Aerospace & Defense

With Iran Sanctions Gone, Airbus Expects Huge Order

Now that the International Atomic Energy Agency (IAEA) has confirmed that Iran has completed the “preparatory steps” that lead to the lifting of economic sanctions against the country, there are likely to be some major economic impacts on other countries and businesses. One business that could be a big loser is the oil industry, while a big winner now appears to be Airbus Group SE and, potentially, The Boeing Co. (NYSE: BA).

The Middle East oil industry is taking a few hits Sunday morning on an Iranian announcement that it plans to raise production by about 1.5 million barrels a day to 4.2 million barrels by the end of this year according to a report at CNN. This is not exactly new news, and we would have expected that the increase was already priced in.

Iran has been barred from buying new aircraft from Western makers since the 1970s, and demand for new planes could be as high as 500 planes at a rate of 50 planes a year for a decade.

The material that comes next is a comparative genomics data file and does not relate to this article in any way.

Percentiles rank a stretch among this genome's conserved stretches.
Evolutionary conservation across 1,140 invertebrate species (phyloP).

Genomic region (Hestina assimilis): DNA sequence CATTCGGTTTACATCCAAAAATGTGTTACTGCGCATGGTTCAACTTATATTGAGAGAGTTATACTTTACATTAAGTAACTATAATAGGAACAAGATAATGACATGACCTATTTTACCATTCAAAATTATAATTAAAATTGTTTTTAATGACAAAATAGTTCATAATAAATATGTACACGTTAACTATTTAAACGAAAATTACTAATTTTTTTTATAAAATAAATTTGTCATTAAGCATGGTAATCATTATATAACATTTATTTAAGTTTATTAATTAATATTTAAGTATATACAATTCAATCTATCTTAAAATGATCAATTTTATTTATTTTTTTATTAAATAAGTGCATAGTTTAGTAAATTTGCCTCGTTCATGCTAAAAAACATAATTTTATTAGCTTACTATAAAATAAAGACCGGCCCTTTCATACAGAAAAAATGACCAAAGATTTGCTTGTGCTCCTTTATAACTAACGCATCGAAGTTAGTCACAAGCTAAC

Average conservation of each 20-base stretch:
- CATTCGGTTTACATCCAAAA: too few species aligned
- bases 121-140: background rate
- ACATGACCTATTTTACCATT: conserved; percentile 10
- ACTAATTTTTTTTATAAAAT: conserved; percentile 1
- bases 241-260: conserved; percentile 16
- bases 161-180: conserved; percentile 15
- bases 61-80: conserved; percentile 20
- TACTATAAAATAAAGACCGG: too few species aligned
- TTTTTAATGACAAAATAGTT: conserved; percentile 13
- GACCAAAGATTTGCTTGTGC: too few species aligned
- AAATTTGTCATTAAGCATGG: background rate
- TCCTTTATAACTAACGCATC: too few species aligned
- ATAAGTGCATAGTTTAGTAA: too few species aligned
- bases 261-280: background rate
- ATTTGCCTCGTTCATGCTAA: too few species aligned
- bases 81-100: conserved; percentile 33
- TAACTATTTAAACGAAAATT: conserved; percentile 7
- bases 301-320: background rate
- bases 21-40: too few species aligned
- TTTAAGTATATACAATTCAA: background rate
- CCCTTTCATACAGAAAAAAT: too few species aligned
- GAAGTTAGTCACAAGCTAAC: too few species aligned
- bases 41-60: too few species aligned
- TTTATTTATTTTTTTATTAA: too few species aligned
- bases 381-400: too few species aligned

The expected deal with Airbus has been in the making for some time, and Iran’s transportation minister said on Saturday that the country’s flag carrier, Iran Air, will buy 114 Airbus passenger jets as it sets out to upgrade a fleet of 45 planes with an average age of 26.8 years. According to a report from Bloomberg, the airline will acquire new and used A320s and out-of-production A340s with first deliveries as early as July.

Iran Air currently flies 13 Airbus A300s, 2 A310s, and 6 A320-200s. None is less than 20 years old, way past retirement age for a modern passenger fleet, according to Planespotters.

The airline also includes 6 Boeing 747s in its fleet and the average age of the 4 747-200s is 35 years and the average age of the 2 747SPs is 37.7 years. An Iranian official noted that the airline is considering adding Boeing 737s and 777s to its fleet.